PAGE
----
Tom Dollop was sitting in front of the TV, in his scruffy  but comfy movie-watching chair, trying gently to scrape the sale price sticker off a DVD case when his wife, Violet,
approached him purposefully, holding out a spoonful of something she wanted him to try.
     “What’s this?” he asked her, continuing to peel the price tag away with his fingernail.  Tom hated price stickers on things.  He figured nobody had to know how much he’d paid for anything—in this case for a previously-viewed copy of Kings Go Forth with Frank Sinatra and Tony Curtis.
     “Green curry paste,” Violet told him.  “Try it and tells me if it needs anything.”
     Tom tasted it.
     “Good,” he said.  “Good I guess.  I’m no green curry paste expert.”
     “But you like it?”
     Violet went back to the kitchen.  Only to return a few moments later—without the spoon.  Tom looked up from his DVD.
     “Do you love me?”
     “What do you mean?” he asked her.
     “You don’t understand the question?” said Violet.
     “Not really, no.”
     “I asked you if you loved me.”
     “Yeh, but why ask me now?” Tom said.  “Do you not feel I love you?”
     “Not the way you used to.”
     Tom looked around the room, at the shelves of CDs and DVDs, and at the poster by Georgia O’Keeffe, advertising the Santa Fe music festival for 1972.
     “How far back are you going?” he asked her.  “Are you asking me if I love you as much as I did before you started making that green curry paste, or are you going back as far as, say, last week, when we went out to see The Grandmaster?’
     “Why did we see that film anyhow?” she asked him.
     “Because it was presented by Martin Scorcese.  He liked it.  He thought it was elegant.”
     “I didn’t think it was very elegant.”
     “No?  You think you know more about films than Martin Scorcese?” Tom asked her.
     “Well it isn’t that.”
     “Then what is it then?”
     Violet turned and walked back to the kitchen.
     Coal Blackstone and Lincoln Ford were just finishing their seafood risotto and dividing the last of the wine.
     “Would you like coffee?” Coal asked him.
     “Maybe if you corrected it,” said Linc.
     “Corrected it?”
     “Yeh,” Linc grinned.  “Café correttoCorrected coffee!”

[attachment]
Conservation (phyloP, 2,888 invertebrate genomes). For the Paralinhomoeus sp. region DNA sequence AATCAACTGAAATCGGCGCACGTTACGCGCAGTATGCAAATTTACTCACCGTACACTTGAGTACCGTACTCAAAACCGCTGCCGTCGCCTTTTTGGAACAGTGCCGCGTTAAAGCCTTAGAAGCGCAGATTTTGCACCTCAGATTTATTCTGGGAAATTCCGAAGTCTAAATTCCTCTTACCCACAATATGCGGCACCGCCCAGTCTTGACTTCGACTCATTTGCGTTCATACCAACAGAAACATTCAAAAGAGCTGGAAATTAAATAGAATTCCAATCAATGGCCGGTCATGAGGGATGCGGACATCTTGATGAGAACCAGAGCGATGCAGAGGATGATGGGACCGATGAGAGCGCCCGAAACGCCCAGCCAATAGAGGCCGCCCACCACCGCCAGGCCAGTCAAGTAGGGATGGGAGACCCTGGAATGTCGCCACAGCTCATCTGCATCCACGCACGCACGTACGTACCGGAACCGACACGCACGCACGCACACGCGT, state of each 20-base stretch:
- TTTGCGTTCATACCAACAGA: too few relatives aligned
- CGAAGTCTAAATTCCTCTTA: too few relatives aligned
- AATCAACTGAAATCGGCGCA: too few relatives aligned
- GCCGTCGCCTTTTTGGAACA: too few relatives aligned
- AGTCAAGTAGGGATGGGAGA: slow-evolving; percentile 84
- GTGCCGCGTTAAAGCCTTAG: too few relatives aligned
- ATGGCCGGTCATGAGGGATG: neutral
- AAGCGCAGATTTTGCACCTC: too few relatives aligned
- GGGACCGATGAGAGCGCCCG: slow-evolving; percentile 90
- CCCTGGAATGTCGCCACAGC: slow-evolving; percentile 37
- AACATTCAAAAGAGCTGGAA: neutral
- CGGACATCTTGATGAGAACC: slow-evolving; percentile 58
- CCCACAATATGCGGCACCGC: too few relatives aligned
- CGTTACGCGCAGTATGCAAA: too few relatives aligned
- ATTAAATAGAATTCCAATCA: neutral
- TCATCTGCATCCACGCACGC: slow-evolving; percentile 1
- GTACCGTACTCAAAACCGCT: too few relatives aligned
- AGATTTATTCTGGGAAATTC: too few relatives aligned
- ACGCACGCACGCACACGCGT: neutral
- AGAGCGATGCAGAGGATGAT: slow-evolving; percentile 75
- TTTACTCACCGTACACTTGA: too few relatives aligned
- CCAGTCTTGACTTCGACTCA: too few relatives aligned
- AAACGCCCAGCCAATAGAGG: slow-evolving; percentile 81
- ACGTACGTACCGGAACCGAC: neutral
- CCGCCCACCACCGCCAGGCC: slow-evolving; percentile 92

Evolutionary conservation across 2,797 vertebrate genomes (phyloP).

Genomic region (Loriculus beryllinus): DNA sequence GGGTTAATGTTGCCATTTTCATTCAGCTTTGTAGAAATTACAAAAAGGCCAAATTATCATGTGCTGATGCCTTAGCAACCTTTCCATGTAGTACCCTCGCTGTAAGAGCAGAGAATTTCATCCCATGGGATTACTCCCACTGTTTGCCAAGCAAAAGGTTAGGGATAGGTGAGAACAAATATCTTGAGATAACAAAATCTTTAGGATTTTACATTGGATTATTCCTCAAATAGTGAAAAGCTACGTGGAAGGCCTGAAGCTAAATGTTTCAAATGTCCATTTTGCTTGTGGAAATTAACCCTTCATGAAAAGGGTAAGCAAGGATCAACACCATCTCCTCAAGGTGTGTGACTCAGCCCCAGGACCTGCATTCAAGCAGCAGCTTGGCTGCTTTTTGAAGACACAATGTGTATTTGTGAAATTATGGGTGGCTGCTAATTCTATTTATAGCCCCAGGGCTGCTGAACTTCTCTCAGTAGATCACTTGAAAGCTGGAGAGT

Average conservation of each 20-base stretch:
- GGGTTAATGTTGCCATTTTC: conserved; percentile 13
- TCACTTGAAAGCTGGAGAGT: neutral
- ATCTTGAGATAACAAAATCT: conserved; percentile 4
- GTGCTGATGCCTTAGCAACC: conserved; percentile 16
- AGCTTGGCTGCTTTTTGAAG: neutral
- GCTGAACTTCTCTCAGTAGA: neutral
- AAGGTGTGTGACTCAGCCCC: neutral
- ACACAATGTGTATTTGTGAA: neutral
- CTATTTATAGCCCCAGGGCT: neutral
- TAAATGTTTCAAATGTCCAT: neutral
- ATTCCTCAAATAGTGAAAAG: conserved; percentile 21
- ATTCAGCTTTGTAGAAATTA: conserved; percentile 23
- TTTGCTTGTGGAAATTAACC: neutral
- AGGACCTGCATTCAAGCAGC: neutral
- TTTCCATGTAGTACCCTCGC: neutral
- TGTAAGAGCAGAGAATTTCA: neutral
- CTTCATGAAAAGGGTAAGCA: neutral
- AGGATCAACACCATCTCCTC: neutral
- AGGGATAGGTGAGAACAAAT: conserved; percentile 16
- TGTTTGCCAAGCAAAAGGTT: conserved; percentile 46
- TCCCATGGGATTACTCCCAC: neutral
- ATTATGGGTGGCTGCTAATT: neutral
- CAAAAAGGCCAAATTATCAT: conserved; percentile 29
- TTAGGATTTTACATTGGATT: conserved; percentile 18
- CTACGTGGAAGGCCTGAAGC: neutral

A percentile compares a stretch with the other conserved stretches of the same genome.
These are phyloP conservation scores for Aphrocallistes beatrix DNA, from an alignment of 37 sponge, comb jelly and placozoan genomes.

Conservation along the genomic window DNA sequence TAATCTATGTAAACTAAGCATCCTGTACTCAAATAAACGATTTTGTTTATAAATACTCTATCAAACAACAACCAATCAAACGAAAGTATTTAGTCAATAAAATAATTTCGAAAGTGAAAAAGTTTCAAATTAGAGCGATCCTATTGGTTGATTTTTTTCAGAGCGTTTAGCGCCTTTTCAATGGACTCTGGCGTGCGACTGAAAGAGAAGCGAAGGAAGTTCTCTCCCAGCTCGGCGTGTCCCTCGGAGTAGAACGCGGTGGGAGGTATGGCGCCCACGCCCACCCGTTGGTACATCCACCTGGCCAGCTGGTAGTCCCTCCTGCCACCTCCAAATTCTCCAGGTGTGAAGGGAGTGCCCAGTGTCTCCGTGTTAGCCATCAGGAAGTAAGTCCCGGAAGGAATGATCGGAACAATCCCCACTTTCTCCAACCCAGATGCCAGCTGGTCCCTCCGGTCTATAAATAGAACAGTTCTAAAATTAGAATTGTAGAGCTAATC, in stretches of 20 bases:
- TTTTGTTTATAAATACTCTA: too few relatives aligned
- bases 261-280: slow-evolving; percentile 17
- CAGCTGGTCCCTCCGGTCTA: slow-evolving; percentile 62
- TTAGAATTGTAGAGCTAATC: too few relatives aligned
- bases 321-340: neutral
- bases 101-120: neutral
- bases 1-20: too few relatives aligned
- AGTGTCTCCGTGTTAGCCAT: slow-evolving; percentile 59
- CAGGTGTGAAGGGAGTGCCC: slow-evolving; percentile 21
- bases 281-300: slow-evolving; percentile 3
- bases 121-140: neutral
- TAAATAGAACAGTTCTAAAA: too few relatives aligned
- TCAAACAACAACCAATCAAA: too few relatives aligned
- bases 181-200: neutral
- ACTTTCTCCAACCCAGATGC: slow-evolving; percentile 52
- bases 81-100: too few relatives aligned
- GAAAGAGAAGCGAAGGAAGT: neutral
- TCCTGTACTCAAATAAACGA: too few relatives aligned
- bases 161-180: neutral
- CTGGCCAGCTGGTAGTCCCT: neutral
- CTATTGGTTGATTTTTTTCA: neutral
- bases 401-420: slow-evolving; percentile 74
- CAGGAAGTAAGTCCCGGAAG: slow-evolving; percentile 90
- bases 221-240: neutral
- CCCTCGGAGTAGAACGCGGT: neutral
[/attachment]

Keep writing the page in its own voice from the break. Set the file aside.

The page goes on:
“And exactly how do I go about correcting this coffee I’m about to make us?”
     “By giving it a little push—a “corrective” shot of Grappa or Sambuca.”
      “Ah.  Do we have any Grappa or Sambuca?” Coal asked him.
     “We have Grappa.
     “We do?”
     “Yeh, it was just a whim.  I was passing an LCBO the other day and had this yen for a bottle of Grappa…”
     “Some strange yen,” said Coal.
     “Well, I felt pretty sure they wouldn’t have any, but they actually did have a couple of bottles…”
     “Yes, I’m sure Grappa’s a big seller,” smirked Coal.
     “…so I got one.”
     “Okay,” she said briskly, “I’ll make the coffee and you can correct it.”
     “Fair enough,” said Linc.
     Forty-five minutes and three coffee correctives later they were in bed together. 
     “We should correct things whenever we can,” said Coal, dreamily outlining Linc’s mouth with the tip of her index finger.
     “I couldn’t agree more,” said Linc, tracing the outline of Coal’s left ear with the thumb.
    “The truth is,” she said, dragging her finger slowly down the middle of Linc’s chest, “Grappa tastes a bit like the Venetian Lagoon.”
    “Gave you ever actually tasted the waters of the Venetian Lagoon?” Linc asked her, idly massaging her left shoulder with his right hand.
     Coal was silent.
     “Coal?” Linc said.  “Are you there?”
     “Oh yes, sorry Linc, I was just enjoying your ad hoc massage,” she told him, “which, by the way, was delightfully asymmetrical.”
     “Here,” said Linc, moving his hand to her right shoulder, “let me symmetricize you.”
     “It puts me a million miles away.”
     “In Venice perhaps?”
     “I guess so, yes.”
     “Taking the waters?” laughed Linc.
     “You don’t take the waters in Venice,” Coal said.  “That’d be worse than drinking from Lake Ontario.”
     “So since you don’t know anything at all about the potability of Lagoon-water—except that it’s vile stuff—you’re going to have to take back your grappa comment.”
     “Okay, I take it back.”
     “You’re awfully agreeable tonight,” he smiled.
     Coal leaned back onto the pillows and raised her arms so that Linc could lift up her black satin chemise and toss it on the chair beside the bed. 
     “You have no idea how agreeable I’m going to be tonight,” she told him, sticking her finger gently in his mouth.
     “You taste like grappa,” he laughed.